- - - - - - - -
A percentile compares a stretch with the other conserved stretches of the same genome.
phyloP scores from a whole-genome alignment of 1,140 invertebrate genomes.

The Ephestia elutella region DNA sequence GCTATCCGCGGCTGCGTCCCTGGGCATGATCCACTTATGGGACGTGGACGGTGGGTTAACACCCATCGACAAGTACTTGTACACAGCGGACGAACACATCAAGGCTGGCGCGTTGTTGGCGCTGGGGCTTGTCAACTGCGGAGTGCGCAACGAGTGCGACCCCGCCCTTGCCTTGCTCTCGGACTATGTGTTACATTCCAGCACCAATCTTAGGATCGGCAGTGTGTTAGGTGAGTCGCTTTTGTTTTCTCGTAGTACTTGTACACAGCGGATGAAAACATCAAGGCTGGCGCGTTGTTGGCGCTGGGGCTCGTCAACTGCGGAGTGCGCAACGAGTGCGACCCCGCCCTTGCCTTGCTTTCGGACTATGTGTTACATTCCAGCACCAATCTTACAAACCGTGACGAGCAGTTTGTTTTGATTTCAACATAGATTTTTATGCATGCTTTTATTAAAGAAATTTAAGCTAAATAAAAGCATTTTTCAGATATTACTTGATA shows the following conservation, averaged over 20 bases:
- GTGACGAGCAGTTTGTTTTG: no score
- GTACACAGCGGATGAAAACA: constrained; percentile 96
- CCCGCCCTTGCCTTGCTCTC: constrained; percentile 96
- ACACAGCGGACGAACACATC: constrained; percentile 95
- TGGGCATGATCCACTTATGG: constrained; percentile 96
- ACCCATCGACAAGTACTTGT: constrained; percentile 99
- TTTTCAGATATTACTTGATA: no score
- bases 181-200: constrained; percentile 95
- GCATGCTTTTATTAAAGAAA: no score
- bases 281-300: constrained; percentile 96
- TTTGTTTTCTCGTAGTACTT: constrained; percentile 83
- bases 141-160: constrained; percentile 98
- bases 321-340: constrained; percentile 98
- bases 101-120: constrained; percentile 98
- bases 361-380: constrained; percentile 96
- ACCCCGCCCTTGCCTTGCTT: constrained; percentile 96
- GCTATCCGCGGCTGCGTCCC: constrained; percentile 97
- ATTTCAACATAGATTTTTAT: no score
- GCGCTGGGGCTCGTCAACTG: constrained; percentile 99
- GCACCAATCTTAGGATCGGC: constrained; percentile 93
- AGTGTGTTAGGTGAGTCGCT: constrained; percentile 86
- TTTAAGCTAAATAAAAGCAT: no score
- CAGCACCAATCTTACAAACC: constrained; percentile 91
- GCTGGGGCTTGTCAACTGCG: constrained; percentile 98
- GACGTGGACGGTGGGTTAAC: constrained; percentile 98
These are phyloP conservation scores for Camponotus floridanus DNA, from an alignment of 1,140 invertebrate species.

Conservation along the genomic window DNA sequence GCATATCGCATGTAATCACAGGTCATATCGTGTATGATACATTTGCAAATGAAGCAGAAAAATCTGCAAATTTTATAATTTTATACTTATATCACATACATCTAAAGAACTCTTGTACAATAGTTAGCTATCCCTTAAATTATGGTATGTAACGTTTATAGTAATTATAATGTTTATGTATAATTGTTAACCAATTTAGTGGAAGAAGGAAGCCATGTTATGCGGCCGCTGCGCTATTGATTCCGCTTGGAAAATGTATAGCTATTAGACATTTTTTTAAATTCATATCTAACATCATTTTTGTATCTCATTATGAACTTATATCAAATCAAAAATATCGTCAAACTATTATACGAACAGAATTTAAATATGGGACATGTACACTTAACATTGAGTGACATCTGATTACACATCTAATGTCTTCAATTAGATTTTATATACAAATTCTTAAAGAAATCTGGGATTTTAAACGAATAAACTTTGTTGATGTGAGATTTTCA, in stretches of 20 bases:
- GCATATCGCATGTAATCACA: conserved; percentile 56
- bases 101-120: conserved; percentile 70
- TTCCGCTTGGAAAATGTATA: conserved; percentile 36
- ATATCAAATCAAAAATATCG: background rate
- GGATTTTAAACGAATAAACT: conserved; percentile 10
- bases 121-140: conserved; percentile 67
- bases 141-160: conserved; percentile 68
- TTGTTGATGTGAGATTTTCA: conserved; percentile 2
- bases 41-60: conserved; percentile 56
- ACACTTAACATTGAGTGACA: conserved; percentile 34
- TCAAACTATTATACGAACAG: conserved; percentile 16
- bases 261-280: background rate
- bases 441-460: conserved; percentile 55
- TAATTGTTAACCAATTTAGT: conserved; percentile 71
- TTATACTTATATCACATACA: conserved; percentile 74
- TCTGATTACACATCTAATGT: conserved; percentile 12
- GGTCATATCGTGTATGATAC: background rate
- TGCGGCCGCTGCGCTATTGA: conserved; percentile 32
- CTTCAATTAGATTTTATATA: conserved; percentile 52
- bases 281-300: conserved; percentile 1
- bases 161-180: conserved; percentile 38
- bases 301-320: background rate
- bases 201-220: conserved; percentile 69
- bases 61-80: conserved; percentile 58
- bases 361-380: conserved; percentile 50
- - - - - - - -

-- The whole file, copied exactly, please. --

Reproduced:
A percentile compares a stretch with the other conserved stretches of the same genome.
phyloP scores from a whole-genome alignment of 1,140 invertebrate genomes.

The Ephestia elutella region DNA sequence GCTATCCGCGGCTGCGTCCCTGGGCATGATCCACTTATGGGACGTGGACGGTGGGTTAACACCCATCGACAAGTACTTGTACACAGCGGACGAACACATCAAGGCTGGCGCGTTGTTGGCGCTGGGGCTTGTCAACTGCGGAGTGCGCAACGAGTGCGACCCCGCCCTTGCCTTGCTCTCGGACTATGTGTTACATTCCAGCACCAATCTTAGGATCGGCAGTGTGTTAGGTGAGTCGCTTTTGTTTTCTCGTAGTACTTGTACACAGCGGATGAAAACATCAAGGCTGGCGCGTTGTTGGCGCTGGGGCTCGTCAACTGCGGAGTGCGCAACGAGTGCGACCCCGCCCTTGCCTTGCTTTCGGACTATGTGTTACATTCCAGCACCAATCTTACAAACCGTGACGAGCAGTTTGTTTTGATTTCAACATAGATTTTTATGCATGCTTTTATTAAAGAAATTTAAGCTAAATAAAAGCATTTTTCAGATATTACTTGATA shows the following conservation, averaged over 20 bases:
- GTGACGAGCAGTTTGTTTTG: no score
- GTACACAGCGGATGAAAACA: constrained; percentile 96
- CCCGCCCTTGCCTTGCTCTC: constrained; percentile 96
- ACACAGCGGACGAACACATC: constrained; percentile 95
- TGGGCATGATCCACTTATGG: constrained; percentile 96
- ACCCATCGACAAGTACTTGT: constrained; percentile 99
- TTTTCAGATATTACTTGATA: no score
- bases 181-200: constrained; percentile 95
- GCATGCTTTTATTAAAGAAA: no score
- bases 281-300: constrained; percentile 96
- TTTGTTTTCTCGTAGTACTT: constrained; percentile 83
- bases 141-160: constrained; percentile 98
- bases 321-340: constrained; percentile 98
- bases 101-120: constrained; percentile 98
- bases 361-380: constrained; percentile 96
- ACCCCGCCCTTGCCTTGCTT: constrained; percentile 96
- GCTATCCGCGGCTGCGTCCC: constrained; percentile 97
- ATTTCAACATAGATTTTTAT: no score
- GCGCTGGGGCTCGTCAACTG: constrained; percentile 99
- GCACCAATCTTAGGATCGGC: constrained; percentile 93
- AGTGTGTTAGGTGAGTCGCT: constrained; percentile 86
- TTTAAGCTAAATAAAAGCAT: no score
- CAGCACCAATCTTACAAACC: constrained; percentile 91
- GCTGGGGCTTGTCAACTGCG: constrained; percentile 98
- GACGTGGACGGTGGGTTAAC: constrained; percentile 98
These are phyloP conservation scores for Camponotus floridanus DNA, from an alignment of 1,140 invertebrate species.

Conservation along the genomic window DNA sequence GCATATCGCATGTAATCACAGGTCATATCGTGTATGATACATTTGCAAATGAAGCAGAAAAATCTGCAAATTTTATAATTTTATACTTATATCACATACATCTAAAGAACTCTTGTACAATAGTTAGCTATCCCTTAAATTATGGTATGTAACGTTTATAGTAATTATAATGTTTATGTATAATTGTTAACCAATTTAGTGGAAGAAGGAAGCCATGTTATGCGGCCGCTGCGCTATTGATTCCGCTTGGAAAATGTATAGCTATTAGACATTTTTTTAAATTCATATCTAACATCATTTTTGTATCTCATTATGAACTTATATCAAATCAAAAATATCGTCAAACTATTATACGAACAGAATTTAAATATGGGACATGTACACTTAACATTGAGTGACATCTGATTACACATCTAATGTCTTCAATTAGATTTTATATACAAATTCTTAAAGAAATCTGGGATTTTAAACGAATAAACTTTGTTGATGTGAGATTTTCA, in stretches of 20 bases:
- GCATATCGCATGTAATCACA: conserved; percentile 56
- bases 101-120: conserved; percentile 70
- TTCCGCTTGGAAAATGTATA: conserved; percentile 36
- ATATCAAATCAAAAATATCG: background rate
- GGATTTTAAACGAATAAACT: conserved; percentile 10
- bases 121-140: conserved; percentile 67
- bases 141-160: conserved; percentile 68
- TTGTTGATGTGAGATTTTCA: conserved; percentile 2
- bases 41-60: conserved; percentile 56
- ACACTTAACATTGAGTGACA: conserved; percentile 34
- TCAAACTATTATACGAACAG: conserved; percentile 16
- bases 261-280: background rate
- bases 441-460: conserved; percentile 55
- TAATTGTTAACCAATTTAGT: conserved; percentile 71
- TTATACTTATATCACATACA: conserved; percentile 74
- TCTGATTACACATCTAATGT: conserved; percentile 12
- GGTCATATCGTGTATGATAC: background rate
- TGCGGCCGCTGCGCTATTGA: conserved; percentile 32
- CTTCAATTAGATTTTATATA: conserved; percentile 52
- bases 281-300: conserved; percentile 1
- bases 161-180: conserved; percentile 38
- bases 301-320: background rate
- bases 201-220: conserved; percentile 69
- bases 61-80: conserved; percentile 58
- bases 361-380: conserved; percentile 50